North Dakota Highway Patrol

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North Dakota Highway Patrol
NDHP Patch.png
North Dakota Highway Patrol Logo.png
NDHP Badge.png
Agency overview
Employees190 (as of 2014) [1]
Annual budget$30 Million USD
Jurisdictional structure
Operations jurisdictionNorth Dakota, USA
Size70,762 square miles (183,270 km2)
Population762,062 (2019 est.)[2]
General nature
Operational structure
HeadquartersBismarck, North Dakota
Troopers148 (as of 2014) [3]
Civilians42 (as of 2014) [4]
Agency executive
  • Colonel Brandon Solberg, Superintendent
Aircraft2007 Cessna T 206

The North Dakota Highway Patrol is the state patrol agency for the state of North Dakota. It was established in 1935 by the North Dakota Legislative Assembly.

"The mission of the North Dakota Highway Patrol is to make a difference every day by providing high-quality law enforcement services to keep North Dakota safe and secure."

North Dakota state troopers, when hired, attend the Law Enforcement Training Academy in Bismarck. It is a 22-week program in which the recruits learn all Peace Officer Standards and Training as well as advanced traffic information. Troopers are assigned to many different post locations within the four regions upon graduating from the Academy.

Major activities of the State Patrol include: traffic enforcement, crash investigation, reporting road conditions, and enforcement of laws where state property is involved. A major duty of a North Dakota state trooper is the ability to work independently and exercise good judgement accordingly. This may differ from other peace officer agencies where operations are teamwork oriented.


The state is divided into four regions. Each region is commanded by a regional commander and contains two offices located in the major cities of the region.

Troopers work within their regions, however they have equal jurisdiction throughout the state.

Highway Patrol symbol[edit]

The North Dakota Highway Patrol symbol is a profile of Red Tomahawk, a Teton Dakotah (Sioux) Indian who lived on his land near the Cannonball River on the Standing Rock Indian Reservation near Mandan, North Dakota and who is famous for shooting Sitting Bull in the head. The North Dakota Highway Patrol officially adopted the profile of Red Tomahawk as the patrol vehicle door emblem and department symbol in 1951.[5]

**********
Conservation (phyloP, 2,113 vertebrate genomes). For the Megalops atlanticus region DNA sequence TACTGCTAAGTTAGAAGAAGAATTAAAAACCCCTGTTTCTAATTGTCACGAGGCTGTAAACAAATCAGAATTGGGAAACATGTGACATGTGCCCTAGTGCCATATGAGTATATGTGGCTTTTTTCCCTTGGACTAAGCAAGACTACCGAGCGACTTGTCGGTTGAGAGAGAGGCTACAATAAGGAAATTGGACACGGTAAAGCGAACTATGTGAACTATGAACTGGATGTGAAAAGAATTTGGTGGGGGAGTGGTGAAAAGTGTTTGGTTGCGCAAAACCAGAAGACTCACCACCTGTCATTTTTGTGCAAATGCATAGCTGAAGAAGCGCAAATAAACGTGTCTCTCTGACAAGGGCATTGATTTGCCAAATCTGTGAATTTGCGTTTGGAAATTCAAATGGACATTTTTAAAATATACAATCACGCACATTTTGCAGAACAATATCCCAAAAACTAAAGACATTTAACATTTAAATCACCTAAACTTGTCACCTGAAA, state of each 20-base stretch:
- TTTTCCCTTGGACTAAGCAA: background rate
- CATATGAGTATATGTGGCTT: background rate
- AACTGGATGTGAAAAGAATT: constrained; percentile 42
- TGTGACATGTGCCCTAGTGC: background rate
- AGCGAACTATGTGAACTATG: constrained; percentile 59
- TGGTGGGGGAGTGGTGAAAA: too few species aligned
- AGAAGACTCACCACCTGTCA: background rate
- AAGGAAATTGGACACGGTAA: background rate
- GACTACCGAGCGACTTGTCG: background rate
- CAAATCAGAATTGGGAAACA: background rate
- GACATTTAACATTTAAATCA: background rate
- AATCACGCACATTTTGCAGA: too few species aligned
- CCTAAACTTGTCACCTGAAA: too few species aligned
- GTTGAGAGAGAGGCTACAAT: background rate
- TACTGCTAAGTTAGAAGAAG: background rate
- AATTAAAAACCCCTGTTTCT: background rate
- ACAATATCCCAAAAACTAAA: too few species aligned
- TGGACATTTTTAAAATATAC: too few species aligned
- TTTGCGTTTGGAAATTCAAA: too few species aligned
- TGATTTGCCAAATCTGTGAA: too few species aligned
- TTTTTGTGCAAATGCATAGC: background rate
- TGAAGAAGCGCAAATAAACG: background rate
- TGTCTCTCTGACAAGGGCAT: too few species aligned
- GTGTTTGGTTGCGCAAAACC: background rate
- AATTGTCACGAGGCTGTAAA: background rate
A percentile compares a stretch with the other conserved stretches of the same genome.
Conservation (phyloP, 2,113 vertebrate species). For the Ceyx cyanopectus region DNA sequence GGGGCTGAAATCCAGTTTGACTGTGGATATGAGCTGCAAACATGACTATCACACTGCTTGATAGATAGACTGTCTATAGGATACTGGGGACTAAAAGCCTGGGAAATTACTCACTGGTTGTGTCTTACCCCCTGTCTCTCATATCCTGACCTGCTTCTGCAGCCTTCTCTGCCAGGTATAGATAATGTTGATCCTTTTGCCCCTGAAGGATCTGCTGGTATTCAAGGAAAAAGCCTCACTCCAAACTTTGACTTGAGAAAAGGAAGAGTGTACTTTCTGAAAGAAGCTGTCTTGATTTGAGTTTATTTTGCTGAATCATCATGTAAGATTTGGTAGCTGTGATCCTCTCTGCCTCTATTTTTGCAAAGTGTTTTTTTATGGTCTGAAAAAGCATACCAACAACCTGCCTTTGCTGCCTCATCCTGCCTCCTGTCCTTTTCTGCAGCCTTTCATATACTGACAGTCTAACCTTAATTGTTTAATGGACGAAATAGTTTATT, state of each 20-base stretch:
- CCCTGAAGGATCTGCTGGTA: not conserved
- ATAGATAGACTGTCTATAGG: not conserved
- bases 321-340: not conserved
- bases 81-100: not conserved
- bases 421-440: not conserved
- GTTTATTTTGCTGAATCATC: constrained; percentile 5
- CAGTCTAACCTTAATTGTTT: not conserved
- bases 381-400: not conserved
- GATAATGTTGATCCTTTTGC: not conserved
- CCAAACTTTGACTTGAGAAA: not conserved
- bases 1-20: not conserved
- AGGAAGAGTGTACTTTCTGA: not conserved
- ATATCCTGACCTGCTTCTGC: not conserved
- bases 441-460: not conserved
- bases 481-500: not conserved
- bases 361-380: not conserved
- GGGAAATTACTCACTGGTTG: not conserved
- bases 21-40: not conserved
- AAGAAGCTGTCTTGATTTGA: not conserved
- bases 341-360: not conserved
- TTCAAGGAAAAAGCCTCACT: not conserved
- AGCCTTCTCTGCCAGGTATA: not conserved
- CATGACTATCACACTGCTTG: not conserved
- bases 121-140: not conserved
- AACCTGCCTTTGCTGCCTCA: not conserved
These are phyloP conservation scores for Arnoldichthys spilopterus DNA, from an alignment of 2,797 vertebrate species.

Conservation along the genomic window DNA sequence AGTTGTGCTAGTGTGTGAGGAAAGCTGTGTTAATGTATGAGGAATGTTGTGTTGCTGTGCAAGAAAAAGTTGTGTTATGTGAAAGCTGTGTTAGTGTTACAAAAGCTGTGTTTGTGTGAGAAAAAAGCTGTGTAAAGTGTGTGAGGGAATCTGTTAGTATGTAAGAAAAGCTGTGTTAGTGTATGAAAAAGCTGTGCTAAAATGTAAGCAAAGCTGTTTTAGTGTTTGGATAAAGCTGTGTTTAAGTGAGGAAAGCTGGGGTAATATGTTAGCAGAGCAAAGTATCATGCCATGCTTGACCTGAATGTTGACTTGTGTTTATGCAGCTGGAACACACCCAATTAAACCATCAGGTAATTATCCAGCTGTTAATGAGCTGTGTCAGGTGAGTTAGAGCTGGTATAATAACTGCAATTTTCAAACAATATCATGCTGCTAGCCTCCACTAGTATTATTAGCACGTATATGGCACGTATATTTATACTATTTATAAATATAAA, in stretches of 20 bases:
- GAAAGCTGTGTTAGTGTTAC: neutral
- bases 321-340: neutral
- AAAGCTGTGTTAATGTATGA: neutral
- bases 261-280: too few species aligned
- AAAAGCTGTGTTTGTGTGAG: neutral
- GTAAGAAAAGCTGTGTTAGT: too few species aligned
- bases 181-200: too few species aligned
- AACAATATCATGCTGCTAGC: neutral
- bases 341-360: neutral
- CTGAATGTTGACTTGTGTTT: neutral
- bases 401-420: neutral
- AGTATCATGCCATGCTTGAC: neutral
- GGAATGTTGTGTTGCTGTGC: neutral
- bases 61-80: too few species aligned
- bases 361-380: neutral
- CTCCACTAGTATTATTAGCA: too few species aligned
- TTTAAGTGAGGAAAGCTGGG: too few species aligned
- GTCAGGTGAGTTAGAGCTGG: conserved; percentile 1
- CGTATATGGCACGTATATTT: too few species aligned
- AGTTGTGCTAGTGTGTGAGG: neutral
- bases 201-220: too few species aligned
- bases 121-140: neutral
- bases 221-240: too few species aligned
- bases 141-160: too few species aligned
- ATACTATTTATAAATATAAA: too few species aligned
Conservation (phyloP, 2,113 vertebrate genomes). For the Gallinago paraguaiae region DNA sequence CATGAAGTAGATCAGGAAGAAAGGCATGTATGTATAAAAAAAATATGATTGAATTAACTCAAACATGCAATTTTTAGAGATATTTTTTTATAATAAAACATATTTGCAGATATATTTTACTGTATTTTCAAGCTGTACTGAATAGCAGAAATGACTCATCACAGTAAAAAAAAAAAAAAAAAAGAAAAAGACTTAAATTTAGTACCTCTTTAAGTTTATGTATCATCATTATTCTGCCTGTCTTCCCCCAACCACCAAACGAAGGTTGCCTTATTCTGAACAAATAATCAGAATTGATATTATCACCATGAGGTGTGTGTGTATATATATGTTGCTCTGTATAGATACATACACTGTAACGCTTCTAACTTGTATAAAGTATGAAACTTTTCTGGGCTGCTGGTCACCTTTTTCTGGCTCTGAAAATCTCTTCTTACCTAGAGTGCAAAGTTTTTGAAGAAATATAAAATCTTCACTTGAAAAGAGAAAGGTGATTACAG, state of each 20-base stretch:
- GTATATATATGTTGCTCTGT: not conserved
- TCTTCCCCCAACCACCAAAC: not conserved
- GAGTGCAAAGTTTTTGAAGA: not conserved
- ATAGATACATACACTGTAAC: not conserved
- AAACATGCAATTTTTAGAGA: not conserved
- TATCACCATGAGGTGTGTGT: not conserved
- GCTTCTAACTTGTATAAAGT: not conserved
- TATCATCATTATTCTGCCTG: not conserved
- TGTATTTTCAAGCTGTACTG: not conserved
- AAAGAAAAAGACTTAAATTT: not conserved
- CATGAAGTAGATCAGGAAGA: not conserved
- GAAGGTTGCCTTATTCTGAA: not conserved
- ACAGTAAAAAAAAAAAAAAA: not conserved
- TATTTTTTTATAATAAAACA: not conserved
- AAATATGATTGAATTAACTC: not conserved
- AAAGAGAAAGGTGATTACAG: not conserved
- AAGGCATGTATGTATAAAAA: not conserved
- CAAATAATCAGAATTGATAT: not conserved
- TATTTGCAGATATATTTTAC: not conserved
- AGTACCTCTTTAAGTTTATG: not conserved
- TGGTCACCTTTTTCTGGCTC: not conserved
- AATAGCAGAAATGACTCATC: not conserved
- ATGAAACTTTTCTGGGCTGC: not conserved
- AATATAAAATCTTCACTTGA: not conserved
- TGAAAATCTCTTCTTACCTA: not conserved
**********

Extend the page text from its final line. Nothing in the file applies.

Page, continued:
Rank structure[edit]

Title Insignia
Colonel Gold-vector.svg
US-O4 insignia.svg
Captain insignia gold.svg
US-O1 insignia.svg
Sergeant (yellow pin).png

Special Assignments[edit]

Troopers can serve in special roles including the following:

Superintendents of the North Dakota Highway Patrol[edit]

# Name Term
1 Frank Putman 1935–1937
2 H.G. Lund 1937–1938
3 Archie O’Connor 1939
4 Frank Putman 1939–1941
5 John Jeffery 1941–1943
6 E.M. Klein 1943–1953
7 Clark J. Monroe 1953–1961
8 Ralph M. Wood 1961–1978
9 James D. Martin 1978–1981
10 Norman D. Evans 1981–1985
11 Brian C. Berg 1985–1992
12 James M. Hughes 1993–2003
13 Bryan R. Klipfel 2003– 2007
14 Mark Nelson 2007–2009
15 James Prochniak 2009–2014[6]
16 Michael Gerhart, Jr. 2014-2018
17 Brandon Solberg 2018-

Fallen officers[edit]

Since the organization was established, one North Dakota Highway Patrol officer has died while on duty.[7]

Officer Date of Death Details
Patrolman Beryl E. McLane
Wednesday, September 17, 1941
Struck by vehicle


Current and historical patrol vehicles used by the North Dakota Highway Patrol.

See also[edit]


  1. ^ USDOJ Bureau of Justice Statistices Census of Law Enforcement Agencies 2004
  2. ^ 2007 Population Estimates
  3. ^ USDOJ Bureau of Justice Statistices Census of Law Enforcement Agencies 2004
  4. ^ USDOJ Bureau of Justice Statistices Census of Law Enforcement Agencies 2004
  5. ^ NDHP History page
  6. ^ "James Prochniak Superintendent, North Dakota Highway Patrol". The State of North Dakota. Archived from the original on 2009-11-03. Retrieved 2009-11-03.
  7. ^ The Officer Down Memorial Page

External links[edit]